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First laser test conducted using recycled fuel


October 4, 2006

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October 5, 2006 The world’s first firing of a laser using recycled fuel was conducted by the U.S. Air Force Research Laboratory’s Directed Energy Directorate and Boeing recently, and the success of the tests suggest a major breakthrough for lasers in general and for affordable and low risk military weapons applications. During the test, a chemical laser was supplied with its two main fuels (basic hydrogen peroxide and chlorine) which were regenerated from waste products produced during prior laser operations. Testers fired the laser at high power, in the order of several kilowatts, proving its performance. This breakthrough substantially improves warfighting logistics as it removes the need to dispose of used fuel, and as the fuel recycling process can be continued indefinitely, it provides a practical way to fuel laser weapons without costly and complex fuel resupply to the battlefield or to an aircraft.

The test was conducted at the directorate’s Davis Advanced Laser Facility where the regenerated fuels were produced in miniaturized electrochemical reactions that were specifically designed to collect the waste products of laser operations and convert them to fresh fuel.

The chemical laser used in the demonstration was a testbed similar to the laser device that was designed for the Advanced Tactical Laser, a major Department of Defense technology project. It involves an Air Force C130 cargo aircraft that will carry the laser, which is intended to destroy, damage or disable ground targets with surgical precision, causing little to no collateral damage.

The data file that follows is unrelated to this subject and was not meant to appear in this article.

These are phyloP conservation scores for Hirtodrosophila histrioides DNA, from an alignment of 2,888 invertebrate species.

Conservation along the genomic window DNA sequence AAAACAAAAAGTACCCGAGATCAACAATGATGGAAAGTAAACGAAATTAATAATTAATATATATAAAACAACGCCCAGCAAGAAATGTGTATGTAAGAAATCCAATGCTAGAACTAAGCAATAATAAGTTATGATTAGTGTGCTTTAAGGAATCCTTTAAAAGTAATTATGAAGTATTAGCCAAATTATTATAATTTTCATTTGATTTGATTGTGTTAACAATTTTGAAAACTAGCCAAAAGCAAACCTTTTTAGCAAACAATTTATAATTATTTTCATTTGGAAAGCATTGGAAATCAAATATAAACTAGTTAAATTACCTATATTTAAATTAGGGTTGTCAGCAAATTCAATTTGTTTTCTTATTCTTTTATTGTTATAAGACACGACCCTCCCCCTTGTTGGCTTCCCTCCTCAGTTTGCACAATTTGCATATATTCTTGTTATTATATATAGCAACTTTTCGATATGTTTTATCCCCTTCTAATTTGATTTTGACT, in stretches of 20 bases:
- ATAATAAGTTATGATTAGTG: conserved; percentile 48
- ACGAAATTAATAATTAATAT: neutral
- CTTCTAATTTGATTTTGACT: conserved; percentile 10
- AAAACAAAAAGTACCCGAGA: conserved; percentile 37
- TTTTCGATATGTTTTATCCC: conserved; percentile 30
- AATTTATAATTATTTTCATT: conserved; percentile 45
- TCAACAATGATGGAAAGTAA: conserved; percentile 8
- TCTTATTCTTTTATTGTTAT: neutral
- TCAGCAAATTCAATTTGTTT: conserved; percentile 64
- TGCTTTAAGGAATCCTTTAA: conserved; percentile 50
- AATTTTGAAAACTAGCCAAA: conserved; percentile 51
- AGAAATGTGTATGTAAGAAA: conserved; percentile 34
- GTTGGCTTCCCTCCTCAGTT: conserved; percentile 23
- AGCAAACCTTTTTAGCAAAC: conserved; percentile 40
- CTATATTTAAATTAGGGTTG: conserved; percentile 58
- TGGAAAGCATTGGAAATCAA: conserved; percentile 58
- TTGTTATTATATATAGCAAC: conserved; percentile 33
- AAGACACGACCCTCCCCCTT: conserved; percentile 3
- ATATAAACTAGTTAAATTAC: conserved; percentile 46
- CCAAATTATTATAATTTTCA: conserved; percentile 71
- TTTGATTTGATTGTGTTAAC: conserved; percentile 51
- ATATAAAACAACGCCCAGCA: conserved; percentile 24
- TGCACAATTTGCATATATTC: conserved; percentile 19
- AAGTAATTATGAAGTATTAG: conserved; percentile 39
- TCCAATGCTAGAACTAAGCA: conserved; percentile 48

The Boeing Company, Directed Energy Systems (formerly the Laser & Electro Optical Systems business segment) of Canoga Park, Calif. is the prime contractor for the Advanced Tactical Laser. The Air Force’s Directed Energy Directorate, is providing Boeing with technical expertise and support on the project. Working through a Cooperative Research and Development Agreement, the directorate is also working with Boeing to develop advanced technologies that are intended to improve the aircraft’s laser for the next generation directed energy tactical weapon systems.

About the Author
Mike Hanlon Mike grew up thinking he would become a mathematician, accidentally started motorcycle racing, got a job writing road tests for a motorcycle magazine while at university, and became a writer. As a travelling photojournalist during his early career, his work was published in a dozen languages across 20+ countries. He went on to edit or manage over 50 print publications, with target audiences ranging from pensioners to plumbers, many different sports, many car and motorcycle magazines, with many more in the fields of communication - narrow subject magazines on topics such as advertising, marketing, visual communications, design, presentation and direct marketing. Then came the internet and Mike managed internet projects for Australia's largest multimedia company, Telstra.com.au (Australia's largest Telco), Seek.com.au (Australia's largest employment site), top100.com.au, hitwise.com, and a dozen other internet start-ups before founding Gizmag in 2002. Now he writes and thinks. All articles by Mike Hanlon
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